We have two reasons to be concerned about fan speech here.  First, we may see signs at home games which are overly supportive of key Penn State figures now besmirched by the scandal.  In spite of the mountain of evidence indicating a colossal breakdown in morality and leadership, some fans may stubbornly cling to rosy images of football heroes. 

More likely, though, when Penn State travels to play away games in Iowa City and Lincoln -- never easy places to visit -- we'll see some fans who use the scandal to taunt the current players (players having nothing to do with the matter).  No doubt the Big Ten or the NCAA will urge fans to keep their cheers civil, but we've already seen the emergence of (grammatically challenged) fan speech in connection with the scandal and I think it's fair to expect more.

Here, players may be more likely, than in the case of the kind of racist fan speech that usually raises concerns, to be able to brush of these insults.  Yet by dragging the matter into the light of national TV, potentially offensive fan speech has the potential to continue to cause hurt to the real victims of this scandal:  Sandusky's targets.  Unfortunately, there's not much that the NCAA or the Big 10 can do about it.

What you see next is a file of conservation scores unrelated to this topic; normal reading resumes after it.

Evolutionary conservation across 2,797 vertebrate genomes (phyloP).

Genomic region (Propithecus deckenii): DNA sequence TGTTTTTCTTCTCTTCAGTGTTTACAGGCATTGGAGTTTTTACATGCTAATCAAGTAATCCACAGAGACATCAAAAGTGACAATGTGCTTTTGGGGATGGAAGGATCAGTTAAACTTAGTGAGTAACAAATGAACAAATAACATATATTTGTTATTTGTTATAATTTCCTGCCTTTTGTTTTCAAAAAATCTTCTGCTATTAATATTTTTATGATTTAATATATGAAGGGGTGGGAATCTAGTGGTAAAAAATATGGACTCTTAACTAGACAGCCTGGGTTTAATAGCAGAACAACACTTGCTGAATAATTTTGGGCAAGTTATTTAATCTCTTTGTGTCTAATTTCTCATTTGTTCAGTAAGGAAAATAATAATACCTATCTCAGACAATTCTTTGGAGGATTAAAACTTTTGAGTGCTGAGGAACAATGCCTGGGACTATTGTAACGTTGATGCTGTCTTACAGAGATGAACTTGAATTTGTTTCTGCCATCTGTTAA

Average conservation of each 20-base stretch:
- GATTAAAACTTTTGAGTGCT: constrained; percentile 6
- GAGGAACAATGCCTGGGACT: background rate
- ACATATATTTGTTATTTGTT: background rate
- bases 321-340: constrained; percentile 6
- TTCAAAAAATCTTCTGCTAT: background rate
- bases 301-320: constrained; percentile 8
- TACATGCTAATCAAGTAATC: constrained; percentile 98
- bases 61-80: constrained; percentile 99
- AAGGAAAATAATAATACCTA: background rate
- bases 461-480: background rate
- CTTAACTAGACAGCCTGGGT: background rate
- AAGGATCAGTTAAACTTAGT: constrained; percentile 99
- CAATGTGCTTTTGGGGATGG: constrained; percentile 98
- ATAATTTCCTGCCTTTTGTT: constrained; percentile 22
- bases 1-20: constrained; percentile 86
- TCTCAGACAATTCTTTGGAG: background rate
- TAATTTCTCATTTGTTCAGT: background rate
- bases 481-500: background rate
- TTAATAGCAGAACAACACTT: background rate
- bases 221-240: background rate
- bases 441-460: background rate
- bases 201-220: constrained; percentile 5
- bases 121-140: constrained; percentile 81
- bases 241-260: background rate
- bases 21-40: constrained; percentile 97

Thursday, August 2, 2012

Minority relgiions and the Olympics

My colleague Tom Baker linked me to this story on the Jews, Muslims, Sikhs, and other minority religious groups taking special rooting interest and pride in the Olympic success of their co-religionists, even if they are competing for other countries. The author seems surprised by this, although I am not sure why. American Jews always have been very conscious of the existence and success of Jewish-American as well as Israeli athletes (while never being afraid to recycle the old joke "Do you have some light reading? Here's a pamphlet of great Jewish athletes"). What is new here, if anything, is the way that other religious groups in the U.S. are catching on. 

For what it's worth, my sense with Jews and Jewish athletes is that it always has been more ethnic/cultural than religious. People knew gymnast Aly Raisman is Jewish because of her name and her floor routine done to "Hava Nagila." The issue was never whether she was particularly observant (although her rabbi is quoted in the story, so we somewhat know), but that she identified as Jewish. That has always been enough.

Mutu v Chelsea – Three Years After the “Remarkable” CAS Decision